The perpetrator was highly active in a covert online environment, operating to promote hate and infiltrating various social media platforms to spread it. The terrorist also released a manifesto and live-streamed his actions, causing widespread significant harm. CERT NZ reported a variety of issues in the wake of the tragedy, saying that scammers and attackers were using the tragic event as an opportunity to perform targeted online cyber attacks against New Zealanders. Some of these included:

  • Phishing emails containing links to fake online banking logins. These emails also contained fraudulent bank accounts where victims could make donations for the Christchurch tragedy.
  • The sharing of malicious video files on compromised websites or on social media. 
  • A video file containing footage related to the attack had malware embedded in it, and this malicious file is being shared online. (This could further promote hate and threat)
  • Attackers changing New Zealand websites to spread political messages about the Christchurch tragedy. (This was also prevalent on social media)
  • New Zealand websites receiving threats of denial-of-service attacks, which would take them offline.

So it's clear that cybersecurity and safety intersect with hate speech and threat, so what can be done to help prevent serious issues in the future?

While Netsafe, CERT NZ and other organisations play a key advisory role in helping inform the public of threats and stop the spread of misinformation here in Aotearoa, there is also a collective agreement in place that aims to tackle these issues at the source. The Christchurch Call was formed in Paris on May 15 2019, and acted as a collective agreement from countries around the world aiming to create a safer online environment that stops hate, threat and misinformation in its tracks.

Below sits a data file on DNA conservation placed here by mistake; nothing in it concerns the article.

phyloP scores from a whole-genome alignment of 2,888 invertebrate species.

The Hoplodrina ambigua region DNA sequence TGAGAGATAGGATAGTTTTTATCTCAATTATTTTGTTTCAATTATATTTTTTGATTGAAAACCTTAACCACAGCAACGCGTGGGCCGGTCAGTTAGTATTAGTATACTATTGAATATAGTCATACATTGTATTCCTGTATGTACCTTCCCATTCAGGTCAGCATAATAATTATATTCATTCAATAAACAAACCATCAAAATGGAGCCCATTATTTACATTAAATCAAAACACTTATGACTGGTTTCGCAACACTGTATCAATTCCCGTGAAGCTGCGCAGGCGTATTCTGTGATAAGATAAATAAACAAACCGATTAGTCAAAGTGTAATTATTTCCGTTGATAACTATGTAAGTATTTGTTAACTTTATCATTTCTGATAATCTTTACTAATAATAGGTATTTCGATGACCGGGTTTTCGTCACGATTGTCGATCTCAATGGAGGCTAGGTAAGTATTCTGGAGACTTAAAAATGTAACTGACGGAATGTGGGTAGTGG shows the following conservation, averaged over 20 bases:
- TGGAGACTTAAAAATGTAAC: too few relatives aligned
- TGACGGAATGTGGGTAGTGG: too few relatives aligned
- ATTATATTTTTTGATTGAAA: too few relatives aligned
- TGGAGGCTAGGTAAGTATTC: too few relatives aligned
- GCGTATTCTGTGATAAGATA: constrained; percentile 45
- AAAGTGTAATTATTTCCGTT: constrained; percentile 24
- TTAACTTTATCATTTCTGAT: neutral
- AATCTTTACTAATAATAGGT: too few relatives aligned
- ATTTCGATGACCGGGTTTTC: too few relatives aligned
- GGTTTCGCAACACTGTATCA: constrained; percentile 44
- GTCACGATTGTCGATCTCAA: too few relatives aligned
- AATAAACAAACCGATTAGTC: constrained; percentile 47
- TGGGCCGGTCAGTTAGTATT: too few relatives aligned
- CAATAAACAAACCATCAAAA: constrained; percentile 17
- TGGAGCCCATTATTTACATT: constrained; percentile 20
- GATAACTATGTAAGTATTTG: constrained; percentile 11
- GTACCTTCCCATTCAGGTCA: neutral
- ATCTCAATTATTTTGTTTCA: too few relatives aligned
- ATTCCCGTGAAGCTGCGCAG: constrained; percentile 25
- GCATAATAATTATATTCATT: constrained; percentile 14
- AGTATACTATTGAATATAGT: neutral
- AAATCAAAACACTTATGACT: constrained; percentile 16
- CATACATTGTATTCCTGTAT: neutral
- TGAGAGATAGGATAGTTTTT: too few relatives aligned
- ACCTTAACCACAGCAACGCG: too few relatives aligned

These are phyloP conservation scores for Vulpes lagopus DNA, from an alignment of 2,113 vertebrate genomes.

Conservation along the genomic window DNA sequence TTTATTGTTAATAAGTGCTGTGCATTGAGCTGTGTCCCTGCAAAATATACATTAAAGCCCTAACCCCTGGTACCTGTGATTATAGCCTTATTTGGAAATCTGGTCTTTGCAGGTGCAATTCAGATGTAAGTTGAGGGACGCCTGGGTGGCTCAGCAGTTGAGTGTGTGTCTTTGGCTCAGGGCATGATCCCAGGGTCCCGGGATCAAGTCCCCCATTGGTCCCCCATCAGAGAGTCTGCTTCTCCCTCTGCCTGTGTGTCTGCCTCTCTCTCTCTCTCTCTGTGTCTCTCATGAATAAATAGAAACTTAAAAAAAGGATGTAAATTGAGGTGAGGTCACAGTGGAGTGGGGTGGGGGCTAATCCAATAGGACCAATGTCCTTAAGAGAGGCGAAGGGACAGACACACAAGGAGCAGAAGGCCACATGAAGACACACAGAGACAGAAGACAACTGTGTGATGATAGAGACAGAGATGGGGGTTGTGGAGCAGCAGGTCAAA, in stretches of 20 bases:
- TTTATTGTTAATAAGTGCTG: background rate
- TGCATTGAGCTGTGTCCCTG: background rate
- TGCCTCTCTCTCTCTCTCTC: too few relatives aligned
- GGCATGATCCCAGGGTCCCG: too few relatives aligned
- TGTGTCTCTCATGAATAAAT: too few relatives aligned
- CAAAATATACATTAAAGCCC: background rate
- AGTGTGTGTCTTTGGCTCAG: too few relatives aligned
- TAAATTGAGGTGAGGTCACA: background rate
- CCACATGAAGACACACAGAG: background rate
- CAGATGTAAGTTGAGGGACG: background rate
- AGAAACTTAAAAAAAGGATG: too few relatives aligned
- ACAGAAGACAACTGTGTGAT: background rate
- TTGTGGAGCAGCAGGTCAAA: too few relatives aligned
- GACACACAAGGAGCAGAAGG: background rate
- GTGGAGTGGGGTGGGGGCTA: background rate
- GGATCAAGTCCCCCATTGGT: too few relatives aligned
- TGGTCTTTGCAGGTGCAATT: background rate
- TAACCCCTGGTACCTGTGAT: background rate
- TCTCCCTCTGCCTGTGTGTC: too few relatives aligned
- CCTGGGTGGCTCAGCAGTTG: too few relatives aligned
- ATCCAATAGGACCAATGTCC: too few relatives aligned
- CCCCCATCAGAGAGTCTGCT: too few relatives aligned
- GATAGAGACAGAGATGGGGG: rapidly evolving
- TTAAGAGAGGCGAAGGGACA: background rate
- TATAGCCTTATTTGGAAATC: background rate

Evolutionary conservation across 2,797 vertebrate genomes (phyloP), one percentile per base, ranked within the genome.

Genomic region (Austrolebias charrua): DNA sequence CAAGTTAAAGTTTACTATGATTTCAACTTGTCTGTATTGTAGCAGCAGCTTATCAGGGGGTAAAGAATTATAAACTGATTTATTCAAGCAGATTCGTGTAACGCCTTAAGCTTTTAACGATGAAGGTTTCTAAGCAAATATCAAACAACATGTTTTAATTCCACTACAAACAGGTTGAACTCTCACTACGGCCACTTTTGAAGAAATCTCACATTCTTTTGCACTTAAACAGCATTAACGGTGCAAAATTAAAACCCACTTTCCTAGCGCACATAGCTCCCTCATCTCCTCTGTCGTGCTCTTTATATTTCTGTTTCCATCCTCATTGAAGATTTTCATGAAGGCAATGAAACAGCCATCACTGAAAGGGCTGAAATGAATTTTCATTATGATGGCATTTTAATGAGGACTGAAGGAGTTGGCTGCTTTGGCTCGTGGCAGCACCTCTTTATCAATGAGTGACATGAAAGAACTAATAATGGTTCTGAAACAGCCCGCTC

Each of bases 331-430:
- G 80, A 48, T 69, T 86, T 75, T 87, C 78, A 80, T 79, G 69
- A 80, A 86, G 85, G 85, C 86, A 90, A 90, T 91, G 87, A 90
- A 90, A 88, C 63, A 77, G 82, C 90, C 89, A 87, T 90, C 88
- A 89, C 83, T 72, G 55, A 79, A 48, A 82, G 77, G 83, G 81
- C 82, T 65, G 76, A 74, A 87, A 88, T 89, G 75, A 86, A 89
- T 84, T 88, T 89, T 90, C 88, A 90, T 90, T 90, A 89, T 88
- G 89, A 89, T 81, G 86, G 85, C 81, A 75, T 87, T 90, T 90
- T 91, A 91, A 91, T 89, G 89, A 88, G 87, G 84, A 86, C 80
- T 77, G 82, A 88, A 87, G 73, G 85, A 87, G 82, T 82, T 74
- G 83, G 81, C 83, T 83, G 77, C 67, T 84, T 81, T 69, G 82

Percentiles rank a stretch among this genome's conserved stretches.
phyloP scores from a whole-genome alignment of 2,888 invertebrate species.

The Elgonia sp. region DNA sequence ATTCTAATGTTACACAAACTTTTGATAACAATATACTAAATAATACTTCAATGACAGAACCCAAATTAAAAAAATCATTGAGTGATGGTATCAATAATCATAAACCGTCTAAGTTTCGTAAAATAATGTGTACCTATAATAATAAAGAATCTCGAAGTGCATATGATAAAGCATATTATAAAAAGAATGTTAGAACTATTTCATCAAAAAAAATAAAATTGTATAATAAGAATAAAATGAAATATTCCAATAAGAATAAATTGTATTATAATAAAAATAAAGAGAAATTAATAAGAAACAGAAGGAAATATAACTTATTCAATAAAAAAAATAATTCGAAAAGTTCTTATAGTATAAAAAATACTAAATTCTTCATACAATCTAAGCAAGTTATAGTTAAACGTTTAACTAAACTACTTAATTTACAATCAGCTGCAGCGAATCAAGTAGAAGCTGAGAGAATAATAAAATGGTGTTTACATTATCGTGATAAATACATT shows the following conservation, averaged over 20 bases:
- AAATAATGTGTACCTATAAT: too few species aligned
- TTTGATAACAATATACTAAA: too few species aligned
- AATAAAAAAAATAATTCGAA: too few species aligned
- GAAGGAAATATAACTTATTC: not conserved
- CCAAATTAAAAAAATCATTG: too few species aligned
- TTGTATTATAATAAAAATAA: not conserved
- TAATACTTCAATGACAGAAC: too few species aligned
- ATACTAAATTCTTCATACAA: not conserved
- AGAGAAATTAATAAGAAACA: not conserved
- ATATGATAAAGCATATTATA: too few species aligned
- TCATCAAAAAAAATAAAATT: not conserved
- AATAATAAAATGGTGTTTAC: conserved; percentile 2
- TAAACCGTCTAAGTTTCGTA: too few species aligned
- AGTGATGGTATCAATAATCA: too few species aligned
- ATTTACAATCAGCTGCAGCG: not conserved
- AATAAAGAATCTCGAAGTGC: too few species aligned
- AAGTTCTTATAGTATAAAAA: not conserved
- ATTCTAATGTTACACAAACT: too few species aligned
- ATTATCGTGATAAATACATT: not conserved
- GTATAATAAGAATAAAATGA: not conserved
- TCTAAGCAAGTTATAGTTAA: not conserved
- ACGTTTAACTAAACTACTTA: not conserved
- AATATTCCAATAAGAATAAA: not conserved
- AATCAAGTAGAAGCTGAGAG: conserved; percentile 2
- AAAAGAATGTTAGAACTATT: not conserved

Consisting of over 50 countries and delegations worldwide, the Paris and New Zealand initiated agreement found that outlines collective, voluntary commitments from Governments and online service providers that aim to address the issue of terrorist and violent extremist content online and to prevent the abuse of the internet as occurred in and after the Christchurch attacks. 

The agreement highlights five key points that governments should collectively aim to achieve, with topics ranging from using law and regulation, to supporting frameworks for companies in order to combat hate and abuse online.

While some of the points apply directly to broadcast media, when examining ones relating to cyber safety and security the framework advises:

  • Awareness-raising and capacity-building activities aimed at smaller online service providers.
  • Development of industry standards or voluntary frameworks.
  • Regulatory or policy measures consistent with a free, open and secure internet and international human rights law.

Social media giants such as Meta, Twitter, Google and YouTube are some of the many organisations that have pledged support to the agreement; however it may take years for them to fully implement secure systems and technologies worldwide.

As with many things online, cybersecurity and safety remain distinctly human issues and can often only be adequately solved with a widespread community effort. 

As governments worldwide struggle with increasing threat, misinformation and extremism, there is hope that leadership shown through agreements like the Christchurch Call can promote safer online communities for everyone.

Public Interest Journalism Fund logo
Public Interest Journalism funded through NZ On Air.
Related stories
Top stories
Story image
InternetNZ
How well do rangatahi understand cyber safety in Aotearoa?
Do rangatahi in Aotearoa understand the importance of being safe online, or has lifelong exposure to the internet resulted in widespread complacency?
Story image
Data Protection
Zero Trust, but verify - finding the OT in ZerO Trust
The move to remote and cloud-based technologies has shifted the goalposts for cybersecurity. It now needs to cover multiple people, devices, platforms, and networks.
Story image
Cloud Security
Tenable makes additions to Cloud Security portfolio
Tenable has announced additions to Tenable Cloud Security that represent the next step in assessing threats related to cloud vulnerabilities.
Story image
Microsoft